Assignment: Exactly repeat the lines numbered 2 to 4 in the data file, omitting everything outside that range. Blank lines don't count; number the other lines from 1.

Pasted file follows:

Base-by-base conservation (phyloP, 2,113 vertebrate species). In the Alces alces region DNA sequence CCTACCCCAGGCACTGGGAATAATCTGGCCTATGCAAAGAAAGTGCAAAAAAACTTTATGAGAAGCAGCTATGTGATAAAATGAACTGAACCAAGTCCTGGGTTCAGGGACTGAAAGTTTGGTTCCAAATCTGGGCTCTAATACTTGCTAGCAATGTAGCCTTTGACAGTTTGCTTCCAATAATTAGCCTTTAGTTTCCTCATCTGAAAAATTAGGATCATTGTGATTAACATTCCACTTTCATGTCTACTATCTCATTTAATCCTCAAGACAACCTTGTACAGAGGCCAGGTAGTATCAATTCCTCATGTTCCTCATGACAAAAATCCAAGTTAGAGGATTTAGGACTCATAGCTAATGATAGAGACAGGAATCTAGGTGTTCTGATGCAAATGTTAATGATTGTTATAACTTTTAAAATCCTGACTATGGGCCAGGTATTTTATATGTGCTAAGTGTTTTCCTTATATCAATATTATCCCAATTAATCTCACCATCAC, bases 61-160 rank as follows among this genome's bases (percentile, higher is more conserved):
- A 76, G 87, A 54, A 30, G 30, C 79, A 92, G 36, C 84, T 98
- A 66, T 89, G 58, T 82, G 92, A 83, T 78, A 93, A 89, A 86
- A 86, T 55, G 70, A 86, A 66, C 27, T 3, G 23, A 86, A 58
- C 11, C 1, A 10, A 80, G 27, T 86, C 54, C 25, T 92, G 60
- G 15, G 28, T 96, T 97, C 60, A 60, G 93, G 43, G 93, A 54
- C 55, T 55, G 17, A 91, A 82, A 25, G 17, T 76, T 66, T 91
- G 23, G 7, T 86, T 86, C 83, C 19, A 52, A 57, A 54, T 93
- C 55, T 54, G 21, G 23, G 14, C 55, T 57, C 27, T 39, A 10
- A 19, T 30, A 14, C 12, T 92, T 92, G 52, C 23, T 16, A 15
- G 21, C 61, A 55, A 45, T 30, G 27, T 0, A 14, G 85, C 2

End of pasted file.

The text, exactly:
- A 76, G 87, A 54, A 30, G 30, C 79, A 92, G 36, C 84, T 98
- A 66, T 89, G 58, T 82, G 92, A 83, T 78, A 93, A 89, A 86
- A 86, T 55, G 70, A 86, A 66, C 27, T 3, G 23, A 86, A 58